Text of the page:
Institutional Shareholder Services ("ISS") recently released draft policy changes for 2013. ISS has invited all financial market participants to provide feedback on the proposed changes to its 2013 benchmark proxy voting guidelines. The comment period will close October 31, 2012. The proposed policy changes are discussed below.

Management Say-on-Pay Proposals

Peer Group Formation: Instead of relying solely on a company’s GICS industry classification, ISS is considering the use of a company’s self-selected peers meeting ISS size criteria as a factor for peer group formation. The proposed methodology would use peers identified by a company as well as peers from the company’s GICS group, with an initial focus at an 8-digit GICS resolution to identify peers that are in a related industry. When ISS determines the peer group, it will prioritize peers that maintain the company near the median of the group, are in the company’s chosen peer group, and have chosen the company as a peer. ISS is specifically seeking feedback on (a) additional or alternate ways to use a company’s self-selected peer group, (b) a reasonable size range (revenue/assets) for peer group construction, and (c) additional factors for peer group formation that should be considered.

Realizable Pay: Another consideration by ISS is the addition of realizable pay, in comparison with grant date pay, to the qualitative review for large-cap companies that are identified as "high concern" under the pay-for-performance quantitative test. Realizable pay would consist of the sum of cash and equity-based compensation based on actual earned awards, and target values for ongoing awards, calculated using stock price at the end of the measurement period. ISS is specifically seeking feedback on (a) how to define realizable pay, (b) whether stock options should be based on intrinsic or Black-Sholes value, and (c) the appropriate measurement period for realizable pay.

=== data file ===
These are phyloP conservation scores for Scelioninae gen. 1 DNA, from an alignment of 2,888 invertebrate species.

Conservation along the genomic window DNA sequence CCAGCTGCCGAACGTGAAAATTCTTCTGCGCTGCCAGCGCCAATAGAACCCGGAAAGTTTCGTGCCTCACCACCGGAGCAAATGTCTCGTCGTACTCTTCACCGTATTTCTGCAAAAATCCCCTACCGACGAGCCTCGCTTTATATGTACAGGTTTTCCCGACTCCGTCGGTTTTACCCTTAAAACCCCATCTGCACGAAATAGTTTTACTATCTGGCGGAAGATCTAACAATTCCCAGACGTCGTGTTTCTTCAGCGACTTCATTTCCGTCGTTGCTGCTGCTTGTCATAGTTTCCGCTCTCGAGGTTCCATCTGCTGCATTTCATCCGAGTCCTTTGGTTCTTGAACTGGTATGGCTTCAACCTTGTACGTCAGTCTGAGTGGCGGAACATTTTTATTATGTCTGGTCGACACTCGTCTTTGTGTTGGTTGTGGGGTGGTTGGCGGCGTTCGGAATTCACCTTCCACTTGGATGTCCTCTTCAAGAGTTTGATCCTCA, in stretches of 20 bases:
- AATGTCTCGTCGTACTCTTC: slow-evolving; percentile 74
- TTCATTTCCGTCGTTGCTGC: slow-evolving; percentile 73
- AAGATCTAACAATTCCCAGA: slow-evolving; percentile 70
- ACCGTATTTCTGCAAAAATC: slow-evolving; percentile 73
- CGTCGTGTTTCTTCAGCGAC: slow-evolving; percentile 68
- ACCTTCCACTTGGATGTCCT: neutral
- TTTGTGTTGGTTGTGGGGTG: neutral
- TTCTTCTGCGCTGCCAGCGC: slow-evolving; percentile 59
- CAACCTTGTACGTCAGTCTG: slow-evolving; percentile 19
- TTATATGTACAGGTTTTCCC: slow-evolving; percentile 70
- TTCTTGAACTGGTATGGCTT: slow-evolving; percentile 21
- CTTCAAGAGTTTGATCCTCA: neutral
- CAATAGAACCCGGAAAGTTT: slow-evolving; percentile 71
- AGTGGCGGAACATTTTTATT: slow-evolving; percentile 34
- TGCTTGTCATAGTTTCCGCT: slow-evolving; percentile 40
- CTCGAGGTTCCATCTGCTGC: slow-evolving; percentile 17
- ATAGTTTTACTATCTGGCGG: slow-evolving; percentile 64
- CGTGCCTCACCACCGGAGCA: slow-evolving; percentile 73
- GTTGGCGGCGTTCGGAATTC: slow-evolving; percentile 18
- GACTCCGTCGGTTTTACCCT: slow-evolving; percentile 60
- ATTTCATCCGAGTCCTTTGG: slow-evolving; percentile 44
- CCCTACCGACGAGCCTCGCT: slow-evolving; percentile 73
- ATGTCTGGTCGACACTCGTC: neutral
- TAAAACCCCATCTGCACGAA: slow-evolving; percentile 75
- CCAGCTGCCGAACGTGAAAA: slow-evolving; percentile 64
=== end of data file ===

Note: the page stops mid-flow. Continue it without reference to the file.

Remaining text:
Pledging of Company Stock: ISS is considering the addition of the pledging of company stock by directors or executives to the list of most problematic pay practices, which may result in a negative vote recommendation. ISS is specifically seeking feedback on (a) the level of pledging of company stock that causes concern; (b) whether the vote recommendation should be directed at the (i) Say-on-Pay proposal, (ii) the board, or (iii) members of a board committee and which committee; and( c) whether a company’s remedial actions should be sufficient to address the concern without a negative vote recommendation.

Say-on-Golden Parachute Proposals ISS proposes to consider existing change-in-control arrangements when making vote recommendations rather than focusing only on new or extended arrangements. Features in change-in-control arrangements that may lead to an "against" vote recommendation include one or more of the following:

  • Single- or modified single-trigger cash severance
  • Single-trigger acceleration of unvested equity awards
  • Cash severance greater than three times salary and bonus
  • Excise tax gross-ups triggered and payable (rather than a provision to provide excise tax gross-ups)
  • Excessive golden parachute payments (on an absolute basis or as a percentage of the value of the transaction)
  • Recent amendments that incorporate problematic features, or recent actions (such as extraordinary equity grants) that make packages so attractive as to influence merger agreements that may not be in the shareholders’ best interests
  • Company assertion that a proposed transaction is conditioned on shareholder approval of the say-on-golden parachute advisory vote

Recent amendments that incorporate problematic features will tend to carry more weight on the overall analysis; however, multiple problematic legacy features will also be closely scrutinized. ISS is specifically seeking feedback on (a) whether investors differentiate between new and existing arrangements when determining whether to support a proposal, (b) whether the number of problematic features is a consideration when evaluating a proposal, and (c) any additional factors that should be considered.

If you have any questions regarding these proposed changes or any other executive compensation-related questions, please contact one of the authors or the Reed Smith attorney with whom you usually work.